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Forget about flavour and paint the town beige

In the extract below Elizabeth Farrelly in her Sydney Morning Herald column of 6th August 2008 refers to Wrought Artworks.

The Burton Street tabernacle holds these stories, and others, twined into its fabric, so its restoration is a small enrichment of the sort that should be constant and expected, in a city like this, but are actually rare to the point of applause.

Compare with the State Government's headlong race for the Annual Philistine Award (NSW Division) to be announced on November 24, Davis Hughes's birthday. Not only are our wise and fearless leaders about to cram another 100-storey tower's worth of office space onto the Hungry Mile.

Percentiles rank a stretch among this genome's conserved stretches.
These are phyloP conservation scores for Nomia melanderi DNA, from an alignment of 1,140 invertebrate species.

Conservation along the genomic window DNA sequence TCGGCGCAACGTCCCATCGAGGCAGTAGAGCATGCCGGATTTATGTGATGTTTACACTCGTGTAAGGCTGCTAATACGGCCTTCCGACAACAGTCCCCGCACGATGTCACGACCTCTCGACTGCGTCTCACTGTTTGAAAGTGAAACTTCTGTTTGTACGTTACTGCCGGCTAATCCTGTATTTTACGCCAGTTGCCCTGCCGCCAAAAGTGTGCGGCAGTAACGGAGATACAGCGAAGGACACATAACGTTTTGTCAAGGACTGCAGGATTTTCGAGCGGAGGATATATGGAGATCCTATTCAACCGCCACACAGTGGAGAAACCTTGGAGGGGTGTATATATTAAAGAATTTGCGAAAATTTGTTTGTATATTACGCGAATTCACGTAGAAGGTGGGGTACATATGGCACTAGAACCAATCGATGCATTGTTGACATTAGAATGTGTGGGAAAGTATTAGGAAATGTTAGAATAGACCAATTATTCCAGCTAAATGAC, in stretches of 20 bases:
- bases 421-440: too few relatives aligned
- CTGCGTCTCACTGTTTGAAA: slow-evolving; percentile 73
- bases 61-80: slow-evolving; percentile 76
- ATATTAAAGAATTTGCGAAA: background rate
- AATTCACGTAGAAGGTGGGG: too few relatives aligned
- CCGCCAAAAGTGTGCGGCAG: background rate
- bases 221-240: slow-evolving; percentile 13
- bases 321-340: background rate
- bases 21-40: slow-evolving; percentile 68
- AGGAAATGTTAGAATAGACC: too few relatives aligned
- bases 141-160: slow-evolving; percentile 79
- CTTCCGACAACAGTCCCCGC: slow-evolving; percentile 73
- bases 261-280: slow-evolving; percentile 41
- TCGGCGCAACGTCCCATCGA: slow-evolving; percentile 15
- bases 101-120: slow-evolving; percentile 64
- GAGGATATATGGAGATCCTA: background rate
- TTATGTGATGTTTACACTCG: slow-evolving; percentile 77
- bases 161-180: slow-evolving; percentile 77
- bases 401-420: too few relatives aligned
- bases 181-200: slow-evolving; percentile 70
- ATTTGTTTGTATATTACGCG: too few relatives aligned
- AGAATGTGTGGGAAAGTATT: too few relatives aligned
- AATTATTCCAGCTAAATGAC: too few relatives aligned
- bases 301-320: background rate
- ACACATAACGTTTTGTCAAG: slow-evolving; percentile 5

They are also, at the other end of the scale, evicting one of Australia's last remaining blacksmith and wrought iron shops from its right-and-proper home at the Eveleigh locomotive sheds.

Wrought Artworks uses the world's largest collection of steam-powered blacksmithing equipment for its original purpose, making a perfect fit between heritage, architecture and use.

Of the 3000 skilled workers who once animated Australia's first locomotive workshop, six remain: two partners and four apprentices. But for the Government, it's six too many.

Frank Sartor may thunder like Ridley Smith about "jobs, jobs, jobs" for Redfern-Waterloo. But this priceless half dozen, and the nugget of flavour and meaning they bed into the city, will be gone forever. In their place? More beige-on-beige global pap.

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